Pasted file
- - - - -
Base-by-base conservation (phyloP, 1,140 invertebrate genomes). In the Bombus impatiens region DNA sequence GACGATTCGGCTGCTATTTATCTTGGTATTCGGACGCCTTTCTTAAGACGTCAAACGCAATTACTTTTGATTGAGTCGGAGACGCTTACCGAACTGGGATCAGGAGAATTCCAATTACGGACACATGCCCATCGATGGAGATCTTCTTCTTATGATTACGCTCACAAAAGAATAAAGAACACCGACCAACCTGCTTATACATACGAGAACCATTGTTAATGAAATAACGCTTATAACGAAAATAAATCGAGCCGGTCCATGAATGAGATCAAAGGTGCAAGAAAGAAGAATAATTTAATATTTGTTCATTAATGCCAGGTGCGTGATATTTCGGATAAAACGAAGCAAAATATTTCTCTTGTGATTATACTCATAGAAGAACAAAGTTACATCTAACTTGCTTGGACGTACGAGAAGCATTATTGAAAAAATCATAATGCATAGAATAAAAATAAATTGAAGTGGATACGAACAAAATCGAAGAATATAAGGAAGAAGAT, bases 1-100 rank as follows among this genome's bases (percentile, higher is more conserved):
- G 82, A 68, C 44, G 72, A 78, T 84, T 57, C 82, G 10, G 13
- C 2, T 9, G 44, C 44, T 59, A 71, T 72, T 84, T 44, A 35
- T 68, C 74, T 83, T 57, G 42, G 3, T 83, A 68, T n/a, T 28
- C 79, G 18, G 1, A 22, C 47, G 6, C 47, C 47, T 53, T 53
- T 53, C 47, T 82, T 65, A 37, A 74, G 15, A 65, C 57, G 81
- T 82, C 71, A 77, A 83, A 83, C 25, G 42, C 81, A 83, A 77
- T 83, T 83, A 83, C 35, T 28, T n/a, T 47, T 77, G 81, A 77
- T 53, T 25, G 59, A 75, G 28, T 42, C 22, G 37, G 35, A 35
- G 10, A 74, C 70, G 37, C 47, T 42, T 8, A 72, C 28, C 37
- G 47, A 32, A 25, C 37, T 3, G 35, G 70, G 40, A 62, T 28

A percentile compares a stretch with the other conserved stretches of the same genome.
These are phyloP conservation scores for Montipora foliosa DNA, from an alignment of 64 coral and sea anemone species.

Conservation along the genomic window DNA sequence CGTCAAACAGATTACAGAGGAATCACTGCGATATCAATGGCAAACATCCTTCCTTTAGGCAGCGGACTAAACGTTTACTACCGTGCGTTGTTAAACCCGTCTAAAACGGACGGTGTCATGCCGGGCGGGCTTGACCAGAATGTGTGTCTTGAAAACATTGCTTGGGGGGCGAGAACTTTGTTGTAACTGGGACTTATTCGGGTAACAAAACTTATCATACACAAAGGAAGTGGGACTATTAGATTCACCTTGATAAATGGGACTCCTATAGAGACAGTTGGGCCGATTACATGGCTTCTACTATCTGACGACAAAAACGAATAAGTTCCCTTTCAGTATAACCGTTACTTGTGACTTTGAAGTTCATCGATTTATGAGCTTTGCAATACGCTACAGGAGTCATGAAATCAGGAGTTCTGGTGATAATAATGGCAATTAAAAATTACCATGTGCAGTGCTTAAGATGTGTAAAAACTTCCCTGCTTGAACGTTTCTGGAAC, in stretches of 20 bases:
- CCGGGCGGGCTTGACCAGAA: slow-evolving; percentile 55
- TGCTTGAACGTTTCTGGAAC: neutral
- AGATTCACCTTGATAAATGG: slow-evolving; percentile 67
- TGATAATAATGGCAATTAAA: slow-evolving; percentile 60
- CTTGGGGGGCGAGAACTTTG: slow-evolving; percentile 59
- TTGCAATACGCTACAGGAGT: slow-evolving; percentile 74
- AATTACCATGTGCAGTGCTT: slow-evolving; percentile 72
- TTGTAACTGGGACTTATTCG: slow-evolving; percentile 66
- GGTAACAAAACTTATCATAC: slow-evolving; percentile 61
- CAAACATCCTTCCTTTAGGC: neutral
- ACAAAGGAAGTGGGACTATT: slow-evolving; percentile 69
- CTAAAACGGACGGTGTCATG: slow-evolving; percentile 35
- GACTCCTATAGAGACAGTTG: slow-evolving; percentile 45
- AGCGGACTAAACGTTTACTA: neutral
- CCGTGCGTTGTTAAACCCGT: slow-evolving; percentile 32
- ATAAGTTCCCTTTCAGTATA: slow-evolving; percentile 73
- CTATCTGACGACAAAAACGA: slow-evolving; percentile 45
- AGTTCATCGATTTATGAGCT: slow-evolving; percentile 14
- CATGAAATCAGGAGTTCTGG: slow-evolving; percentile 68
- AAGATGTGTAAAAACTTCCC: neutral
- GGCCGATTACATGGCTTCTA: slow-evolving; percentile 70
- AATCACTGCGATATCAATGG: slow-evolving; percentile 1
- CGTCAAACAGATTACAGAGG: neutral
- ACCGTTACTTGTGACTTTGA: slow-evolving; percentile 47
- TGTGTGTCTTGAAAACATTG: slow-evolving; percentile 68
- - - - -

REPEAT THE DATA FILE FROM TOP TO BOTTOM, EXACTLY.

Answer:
Base-by-base conservation (phyloP, 1,140 invertebrate genomes). In the Bombus impatiens region DNA sequence GACGATTCGGCTGCTATTTATCTTGGTATTCGGACGCCTTTCTTAAGACGTCAAACGCAATTACTTTTGATTGAGTCGGAGACGCTTACCGAACTGGGATCAGGAGAATTCCAATTACGGACACATGCCCATCGATGGAGATCTTCTTCTTATGATTACGCTCACAAAAGAATAAAGAACACCGACCAACCTGCTTATACATACGAGAACCATTGTTAATGAAATAACGCTTATAACGAAAATAAATCGAGCCGGTCCATGAATGAGATCAAAGGTGCAAGAAAGAAGAATAATTTAATATTTGTTCATTAATGCCAGGTGCGTGATATTTCGGATAAAACGAAGCAAAATATTTCTCTTGTGATTATACTCATAGAAGAACAAAGTTACATCTAACTTGCTTGGACGTACGAGAAGCATTATTGAAAAAATCATAATGCATAGAATAAAAATAAATTGAAGTGGATACGAACAAAATCGAAGAATATAAGGAAGAAGAT, bases 1-100 rank as follows among this genome's bases (percentile, higher is more conserved):
- G 82, A 68, C 44, G 72, A 78, T 84, T 57, C 82, G 10, G 13
- C 2, T 9, G 44, C 44, T 59, A 71, T 72, T 84, T 44, A 35
- T 68, C 74, T 83, T 57, G 42, G 3, T 83, A 68, T n/a, T 28
- C 79, G 18, G 1, A 22, C 47, G 6, C 47, C 47, T 53, T 53
- T 53, C 47, T 82, T 65, A 37, A 74, G 15, A 65, C 57, G 81
- T 82, C 71, A 77, A 83, A 83, C 25, G 42, C 81, A 83, A 77
- T 83, T 83, A 83, C 35, T 28, T n/a, T 47, T 77, G 81, A 77
- T 53, T 25, G 59, A 75, G 28, T 42, C 22, G 37, G 35, A 35
- G 10, A 74, C 70, G 37, C 47, T 42, T 8, A 72, C 28, C 37
- G 47, A 32, A 25, C 37, T 3, G 35, G 70, G 40, A 62, T 28

A percentile compares a stretch with the other conserved stretches of the same genome.
These are phyloP conservation scores for Montipora foliosa DNA, from an alignment of 64 coral and sea anemone species.

Conservation along the genomic window DNA sequence CGTCAAACAGATTACAGAGGAATCACTGCGATATCAATGGCAAACATCCTTCCTTTAGGCAGCGGACTAAACGTTTACTACCGTGCGTTGTTAAACCCGTCTAAAACGGACGGTGTCATGCCGGGCGGGCTTGACCAGAATGTGTGTCTTGAAAACATTGCTTGGGGGGCGAGAACTTTGTTGTAACTGGGACTTATTCGGGTAACAAAACTTATCATACACAAAGGAAGTGGGACTATTAGATTCACCTTGATAAATGGGACTCCTATAGAGACAGTTGGGCCGATTACATGGCTTCTACTATCTGACGACAAAAACGAATAAGTTCCCTTTCAGTATAACCGTTACTTGTGACTTTGAAGTTCATCGATTTATGAGCTTTGCAATACGCTACAGGAGTCATGAAATCAGGAGTTCTGGTGATAATAATGGCAATTAAAAATTACCATGTGCAGTGCTTAAGATGTGTAAAAACTTCCCTGCTTGAACGTTTCTGGAAC, in stretches of 20 bases:
- CCGGGCGGGCTTGACCAGAA: slow-evolving; percentile 55
- TGCTTGAACGTTTCTGGAAC: neutral
- AGATTCACCTTGATAAATGG: slow-evolving; percentile 67
- TGATAATAATGGCAATTAAA: slow-evolving; percentile 60
- CTTGGGGGGCGAGAACTTTG: slow-evolving; percentile 59
- TTGCAATACGCTACAGGAGT: slow-evolving; percentile 74
- AATTACCATGTGCAGTGCTT: slow-evolving; percentile 72
- TTGTAACTGGGACTTATTCG: slow-evolving; percentile 66
- GGTAACAAAACTTATCATAC: slow-evolving; percentile 61
- CAAACATCCTTCCTTTAGGC: neutral
- ACAAAGGAAGTGGGACTATT: slow-evolving; percentile 69
- CTAAAACGGACGGTGTCATG: slow-evolving; percentile 35
- GACTCCTATAGAGACAGTTG: slow-evolving; percentile 45
- AGCGGACTAAACGTTTACTA: neutral
- CCGTGCGTTGTTAAACCCGT: slow-evolving; percentile 32
- ATAAGTTCCCTTTCAGTATA: slow-evolving; percentile 73
- CTATCTGACGACAAAAACGA: slow-evolving; percentile 45
- AGTTCATCGATTTATGAGCT: slow-evolving; percentile 14
- CATGAAATCAGGAGTTCTGG: slow-evolving; percentile 68
- AAGATGTGTAAAAACTTCCC: neutral
- GGCCGATTACATGGCTTCTA: slow-evolving; percentile 70
- AATCACTGCGATATCAATGG: slow-evolving; percentile 1
- CGTCAAACAGATTACAGAGG: neutral
- ACCGTTACTTGTGACTTTGA: slow-evolving; percentile 47
- TGTGTGTCTTGAAAACATTG: slow-evolving; percentile 68